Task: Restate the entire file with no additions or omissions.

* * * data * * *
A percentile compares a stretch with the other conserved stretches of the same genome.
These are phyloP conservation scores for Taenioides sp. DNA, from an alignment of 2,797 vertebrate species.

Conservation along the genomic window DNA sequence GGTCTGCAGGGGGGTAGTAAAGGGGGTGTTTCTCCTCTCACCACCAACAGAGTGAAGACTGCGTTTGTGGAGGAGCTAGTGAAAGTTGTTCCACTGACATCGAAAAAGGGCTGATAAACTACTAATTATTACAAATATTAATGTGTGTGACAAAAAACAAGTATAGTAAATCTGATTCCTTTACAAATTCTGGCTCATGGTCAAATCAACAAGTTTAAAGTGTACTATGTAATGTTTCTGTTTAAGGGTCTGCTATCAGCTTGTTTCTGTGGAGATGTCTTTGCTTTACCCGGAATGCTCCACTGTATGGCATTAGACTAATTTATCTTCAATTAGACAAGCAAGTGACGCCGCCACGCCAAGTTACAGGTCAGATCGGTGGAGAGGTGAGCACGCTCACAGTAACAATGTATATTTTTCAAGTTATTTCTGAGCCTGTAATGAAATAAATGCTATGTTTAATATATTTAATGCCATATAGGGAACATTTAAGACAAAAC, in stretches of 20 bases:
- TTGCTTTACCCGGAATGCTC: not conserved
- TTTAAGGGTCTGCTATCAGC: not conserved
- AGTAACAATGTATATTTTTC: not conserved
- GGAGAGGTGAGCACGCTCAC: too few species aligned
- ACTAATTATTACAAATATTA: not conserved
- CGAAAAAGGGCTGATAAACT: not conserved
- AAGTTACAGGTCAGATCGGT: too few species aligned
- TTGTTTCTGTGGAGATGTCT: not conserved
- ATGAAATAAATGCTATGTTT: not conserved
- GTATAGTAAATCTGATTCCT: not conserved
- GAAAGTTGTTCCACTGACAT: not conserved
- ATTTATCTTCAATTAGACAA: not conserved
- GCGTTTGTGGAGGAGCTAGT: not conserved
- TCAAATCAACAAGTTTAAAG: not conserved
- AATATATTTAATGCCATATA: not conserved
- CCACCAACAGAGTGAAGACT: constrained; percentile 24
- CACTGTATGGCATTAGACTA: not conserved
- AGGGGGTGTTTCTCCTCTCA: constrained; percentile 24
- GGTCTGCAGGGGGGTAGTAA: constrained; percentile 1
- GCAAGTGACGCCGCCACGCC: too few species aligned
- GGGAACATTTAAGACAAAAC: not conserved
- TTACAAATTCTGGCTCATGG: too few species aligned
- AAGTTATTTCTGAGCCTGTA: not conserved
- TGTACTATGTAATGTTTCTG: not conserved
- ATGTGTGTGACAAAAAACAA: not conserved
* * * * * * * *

A percentile compares a stretch with the other conserved stretches of the same genome.
These are phyloP conservation scores for Taenioides sp. DNA, from an alignment of 2,797 vertebrate species.

Conservation along the genomic window DNA sequence GGTCTGCAGGGGGGTAGTAAAGGGGGTGTTTCTCCTCTCACCACCAACAGAGTGAAGACTGCGTTTGTGGAGGAGCTAGTGAAAGTTGTTCCACTGACATCGAAAAAGGGCTGATAAACTACTAATTATTACAAATATTAATGTGTGTGACAAAAAACAAGTATAGTAAATCTGATTCCTTTACAAATTCTGGCTCATGGTCAAATCAACAAGTTTAAAGTGTACTATGTAATGTTTCTGTTTAAGGGTCTGCTATCAGCTTGTTTCTGTGGAGATGTCTTTGCTTTACCCGGAATGCTCCACTGTATGGCATTAGACTAATTTATCTTCAATTAGACAAGCAAGTGACGCCGCCACGCCAAGTTACAGGTCAGATCGGTGGAGAGGTGAGCACGCTCACAGTAACAATGTATATTTTTCAAGTTATTTCTGAGCCTGTAATGAAATAAATGCTATGTTTAATATATTTAATGCCATATAGGGAACATTTAAGACAAAAC, in stretches of 20 bases:
- TTGCTTTACCCGGAATGCTC: not conserved
- TTTAAGGGTCTGCTATCAGC: not conserved
- AGTAACAATGTATATTTTTC: not conserved
- GGAGAGGTGAGCACGCTCAC: too few species aligned
- ACTAATTATTACAAATATTA: not conserved
- CGAAAAAGGGCTGATAAACT: not conserved
- AAGTTACAGGTCAGATCGGT: too few species aligned
- TTGTTTCTGTGGAGATGTCT: not conserved
- ATGAAATAAATGCTATGTTT: not conserved
- GTATAGTAAATCTGATTCCT: not conserved
- GAAAGTTGTTCCACTGACAT: not conserved
- ATTTATCTTCAATTAGACAA: not conserved
- GCGTTTGTGGAGGAGCTAGT: not conserved
- TCAAATCAACAAGTTTAAAG: not conserved
- AATATATTTAATGCCATATA: not conserved
- CCACCAACAGAGTGAAGACT: constrained; percentile 24
- CACTGTATGGCATTAGACTA: not conserved
- AGGGGGTGTTTCTCCTCTCA: constrained; percentile 24
- GGTCTGCAGGGGGGTAGTAA: constrained; percentile 1
- GCAAGTGACGCCGCCACGCC: too few species aligned
- GGGAACATTTAAGACAAAAC: not conserved
- TTACAAATTCTGGCTCATGG: too few species aligned
- AAGTTATTTCTGAGCCTGTA: not conserved
- TGTACTATGTAATGTTTCTG: not conserved
- ATGTGTGTGACAAAAAACAA: not conserved